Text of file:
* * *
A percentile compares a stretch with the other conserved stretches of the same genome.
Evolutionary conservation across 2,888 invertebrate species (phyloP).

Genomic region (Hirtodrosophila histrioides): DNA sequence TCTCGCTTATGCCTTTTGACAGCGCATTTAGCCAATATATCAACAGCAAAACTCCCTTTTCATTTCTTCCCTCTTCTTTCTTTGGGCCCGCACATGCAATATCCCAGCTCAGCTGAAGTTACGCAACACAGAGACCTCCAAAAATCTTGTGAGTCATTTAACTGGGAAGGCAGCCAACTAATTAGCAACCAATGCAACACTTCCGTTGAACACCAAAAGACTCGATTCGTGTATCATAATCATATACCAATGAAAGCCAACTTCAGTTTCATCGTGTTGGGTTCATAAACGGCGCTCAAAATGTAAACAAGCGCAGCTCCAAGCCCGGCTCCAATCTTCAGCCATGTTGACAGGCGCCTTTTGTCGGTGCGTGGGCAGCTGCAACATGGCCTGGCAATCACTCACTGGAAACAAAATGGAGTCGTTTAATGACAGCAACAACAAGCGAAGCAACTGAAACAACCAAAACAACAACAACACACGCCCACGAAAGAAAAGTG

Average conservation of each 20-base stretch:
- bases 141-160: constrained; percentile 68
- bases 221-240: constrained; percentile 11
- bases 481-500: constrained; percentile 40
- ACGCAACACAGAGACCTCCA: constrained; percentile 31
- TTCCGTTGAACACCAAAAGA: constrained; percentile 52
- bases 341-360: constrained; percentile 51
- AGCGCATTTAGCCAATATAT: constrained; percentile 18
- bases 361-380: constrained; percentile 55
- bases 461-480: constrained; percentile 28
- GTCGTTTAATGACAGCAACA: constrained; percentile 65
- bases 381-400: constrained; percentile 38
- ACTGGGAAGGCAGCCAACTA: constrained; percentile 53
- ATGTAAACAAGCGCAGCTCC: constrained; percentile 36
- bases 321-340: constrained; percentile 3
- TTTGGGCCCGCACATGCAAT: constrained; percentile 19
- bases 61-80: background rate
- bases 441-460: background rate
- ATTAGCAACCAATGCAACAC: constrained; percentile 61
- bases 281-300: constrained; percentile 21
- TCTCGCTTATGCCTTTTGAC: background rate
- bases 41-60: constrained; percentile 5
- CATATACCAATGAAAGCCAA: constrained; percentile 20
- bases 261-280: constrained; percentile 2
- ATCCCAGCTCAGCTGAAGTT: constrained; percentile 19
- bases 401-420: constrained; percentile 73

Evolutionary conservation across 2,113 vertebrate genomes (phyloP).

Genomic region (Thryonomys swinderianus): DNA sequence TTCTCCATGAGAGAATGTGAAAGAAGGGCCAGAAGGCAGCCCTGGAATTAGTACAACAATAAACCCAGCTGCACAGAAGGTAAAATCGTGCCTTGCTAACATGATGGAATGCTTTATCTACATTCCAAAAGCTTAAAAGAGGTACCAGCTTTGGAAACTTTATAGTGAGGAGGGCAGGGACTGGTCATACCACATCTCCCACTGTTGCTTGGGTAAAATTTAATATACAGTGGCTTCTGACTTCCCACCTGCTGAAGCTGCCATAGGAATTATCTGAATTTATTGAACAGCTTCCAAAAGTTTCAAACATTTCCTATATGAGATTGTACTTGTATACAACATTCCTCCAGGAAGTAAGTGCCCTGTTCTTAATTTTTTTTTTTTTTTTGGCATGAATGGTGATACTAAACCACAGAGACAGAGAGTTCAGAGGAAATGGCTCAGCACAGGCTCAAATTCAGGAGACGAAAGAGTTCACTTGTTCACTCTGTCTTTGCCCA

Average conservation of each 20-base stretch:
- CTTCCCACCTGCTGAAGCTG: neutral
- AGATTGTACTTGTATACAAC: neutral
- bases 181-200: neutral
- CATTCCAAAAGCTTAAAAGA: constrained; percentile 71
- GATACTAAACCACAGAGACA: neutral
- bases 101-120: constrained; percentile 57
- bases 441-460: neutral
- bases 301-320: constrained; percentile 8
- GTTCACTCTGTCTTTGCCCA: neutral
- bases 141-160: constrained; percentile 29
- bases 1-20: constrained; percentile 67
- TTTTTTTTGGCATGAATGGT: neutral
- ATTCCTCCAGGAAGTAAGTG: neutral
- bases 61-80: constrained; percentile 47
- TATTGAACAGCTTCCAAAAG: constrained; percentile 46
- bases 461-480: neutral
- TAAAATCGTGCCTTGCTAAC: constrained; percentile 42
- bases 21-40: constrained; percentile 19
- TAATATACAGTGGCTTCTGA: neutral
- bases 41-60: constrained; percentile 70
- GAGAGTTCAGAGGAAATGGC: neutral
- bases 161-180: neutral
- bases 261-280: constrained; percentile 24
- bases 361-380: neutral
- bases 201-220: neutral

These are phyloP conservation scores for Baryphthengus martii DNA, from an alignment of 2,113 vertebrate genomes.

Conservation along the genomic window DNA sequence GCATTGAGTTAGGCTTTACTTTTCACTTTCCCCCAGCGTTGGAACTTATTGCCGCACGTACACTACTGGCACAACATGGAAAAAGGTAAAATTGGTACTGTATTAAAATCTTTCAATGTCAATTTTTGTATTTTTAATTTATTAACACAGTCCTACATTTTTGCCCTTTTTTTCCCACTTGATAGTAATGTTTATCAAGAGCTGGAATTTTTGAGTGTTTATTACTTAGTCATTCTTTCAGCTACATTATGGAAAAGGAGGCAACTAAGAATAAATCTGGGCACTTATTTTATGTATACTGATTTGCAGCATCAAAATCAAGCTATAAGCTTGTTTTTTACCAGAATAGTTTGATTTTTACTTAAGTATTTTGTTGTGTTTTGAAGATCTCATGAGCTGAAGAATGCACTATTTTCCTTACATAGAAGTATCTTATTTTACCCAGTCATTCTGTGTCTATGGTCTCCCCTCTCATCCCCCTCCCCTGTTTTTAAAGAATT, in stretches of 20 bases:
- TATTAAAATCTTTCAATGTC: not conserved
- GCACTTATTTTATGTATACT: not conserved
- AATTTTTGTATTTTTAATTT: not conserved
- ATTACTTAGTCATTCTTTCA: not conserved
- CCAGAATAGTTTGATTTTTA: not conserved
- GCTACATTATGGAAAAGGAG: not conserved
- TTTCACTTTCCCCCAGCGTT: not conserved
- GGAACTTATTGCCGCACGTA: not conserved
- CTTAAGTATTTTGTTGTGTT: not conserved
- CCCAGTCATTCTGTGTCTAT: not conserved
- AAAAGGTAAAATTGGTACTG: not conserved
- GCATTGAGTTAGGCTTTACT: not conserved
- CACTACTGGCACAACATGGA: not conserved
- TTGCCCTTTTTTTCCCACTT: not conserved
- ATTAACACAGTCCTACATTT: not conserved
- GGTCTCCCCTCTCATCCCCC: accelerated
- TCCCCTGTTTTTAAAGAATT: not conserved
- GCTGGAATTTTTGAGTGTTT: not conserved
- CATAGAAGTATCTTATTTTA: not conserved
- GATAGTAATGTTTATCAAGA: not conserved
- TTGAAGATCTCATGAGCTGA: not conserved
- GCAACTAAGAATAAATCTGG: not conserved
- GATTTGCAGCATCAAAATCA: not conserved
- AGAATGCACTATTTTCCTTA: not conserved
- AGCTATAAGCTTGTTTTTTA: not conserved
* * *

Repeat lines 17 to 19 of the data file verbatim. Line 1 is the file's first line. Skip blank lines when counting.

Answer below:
- ATGTAAACAAGCGCAGCTCC: constrained; percentile 36
- bases 321-340: constrained; percentile 3
- TTTGGGCCCGCACATGCAAT: constrained; percentile 19